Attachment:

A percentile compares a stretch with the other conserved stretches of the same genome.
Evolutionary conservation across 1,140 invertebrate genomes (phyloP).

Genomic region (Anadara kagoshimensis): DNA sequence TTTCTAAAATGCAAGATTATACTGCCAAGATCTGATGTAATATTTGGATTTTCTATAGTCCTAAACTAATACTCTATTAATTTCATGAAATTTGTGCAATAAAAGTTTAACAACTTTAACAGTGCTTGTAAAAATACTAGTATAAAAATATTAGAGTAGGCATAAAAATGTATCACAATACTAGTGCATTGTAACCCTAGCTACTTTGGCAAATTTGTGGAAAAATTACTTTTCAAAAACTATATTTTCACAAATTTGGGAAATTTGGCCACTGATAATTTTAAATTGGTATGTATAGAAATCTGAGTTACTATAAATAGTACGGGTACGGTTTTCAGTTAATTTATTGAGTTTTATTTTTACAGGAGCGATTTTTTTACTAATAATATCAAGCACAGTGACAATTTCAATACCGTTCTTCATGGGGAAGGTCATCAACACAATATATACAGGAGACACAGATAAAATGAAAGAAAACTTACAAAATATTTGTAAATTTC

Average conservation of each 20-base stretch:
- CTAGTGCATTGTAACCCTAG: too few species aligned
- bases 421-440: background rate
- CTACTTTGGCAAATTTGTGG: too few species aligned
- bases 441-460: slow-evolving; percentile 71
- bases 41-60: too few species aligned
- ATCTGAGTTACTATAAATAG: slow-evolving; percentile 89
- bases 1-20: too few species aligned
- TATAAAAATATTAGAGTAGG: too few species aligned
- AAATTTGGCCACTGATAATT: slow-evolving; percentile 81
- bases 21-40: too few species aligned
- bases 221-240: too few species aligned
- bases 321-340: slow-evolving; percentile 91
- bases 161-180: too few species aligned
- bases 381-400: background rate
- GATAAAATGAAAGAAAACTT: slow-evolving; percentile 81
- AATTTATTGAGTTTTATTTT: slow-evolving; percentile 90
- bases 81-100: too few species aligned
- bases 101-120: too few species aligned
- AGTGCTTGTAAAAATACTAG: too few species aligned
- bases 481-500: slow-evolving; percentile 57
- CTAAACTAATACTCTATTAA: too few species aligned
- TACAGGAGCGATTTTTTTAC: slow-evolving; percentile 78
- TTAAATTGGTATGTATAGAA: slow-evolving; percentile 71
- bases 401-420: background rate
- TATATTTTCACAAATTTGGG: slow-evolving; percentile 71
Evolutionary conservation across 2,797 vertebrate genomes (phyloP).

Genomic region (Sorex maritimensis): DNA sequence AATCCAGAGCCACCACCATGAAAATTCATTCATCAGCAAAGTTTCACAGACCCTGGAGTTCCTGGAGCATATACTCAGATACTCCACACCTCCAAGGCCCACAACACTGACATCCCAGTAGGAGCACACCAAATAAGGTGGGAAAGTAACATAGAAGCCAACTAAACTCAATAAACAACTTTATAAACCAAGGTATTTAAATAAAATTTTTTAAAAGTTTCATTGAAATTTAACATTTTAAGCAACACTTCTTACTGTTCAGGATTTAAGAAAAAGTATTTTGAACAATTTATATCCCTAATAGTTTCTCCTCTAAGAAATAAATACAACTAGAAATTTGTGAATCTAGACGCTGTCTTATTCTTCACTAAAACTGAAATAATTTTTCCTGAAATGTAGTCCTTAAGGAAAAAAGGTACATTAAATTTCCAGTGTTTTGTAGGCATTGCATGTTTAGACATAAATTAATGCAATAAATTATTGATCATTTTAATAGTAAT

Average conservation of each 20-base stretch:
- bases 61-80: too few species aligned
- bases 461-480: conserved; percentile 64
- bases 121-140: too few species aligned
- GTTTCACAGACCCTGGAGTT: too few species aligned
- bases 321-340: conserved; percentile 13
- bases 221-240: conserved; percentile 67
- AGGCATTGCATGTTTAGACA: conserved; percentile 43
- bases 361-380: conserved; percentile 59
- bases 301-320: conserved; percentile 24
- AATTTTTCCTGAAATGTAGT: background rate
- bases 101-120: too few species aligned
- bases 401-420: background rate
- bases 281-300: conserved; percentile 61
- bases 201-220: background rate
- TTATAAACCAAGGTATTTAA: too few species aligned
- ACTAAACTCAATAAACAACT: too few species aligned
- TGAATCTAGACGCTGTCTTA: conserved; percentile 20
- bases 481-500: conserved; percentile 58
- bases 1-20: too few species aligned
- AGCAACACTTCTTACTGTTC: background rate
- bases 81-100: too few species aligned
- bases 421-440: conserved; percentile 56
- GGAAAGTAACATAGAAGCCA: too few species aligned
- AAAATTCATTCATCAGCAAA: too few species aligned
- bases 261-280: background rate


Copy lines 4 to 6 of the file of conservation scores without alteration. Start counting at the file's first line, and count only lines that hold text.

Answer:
Average conservation of each 20-base stretch:
- CTAGTGCATTGTAACCCTAG: too few species aligned
- bases 421-440: background rate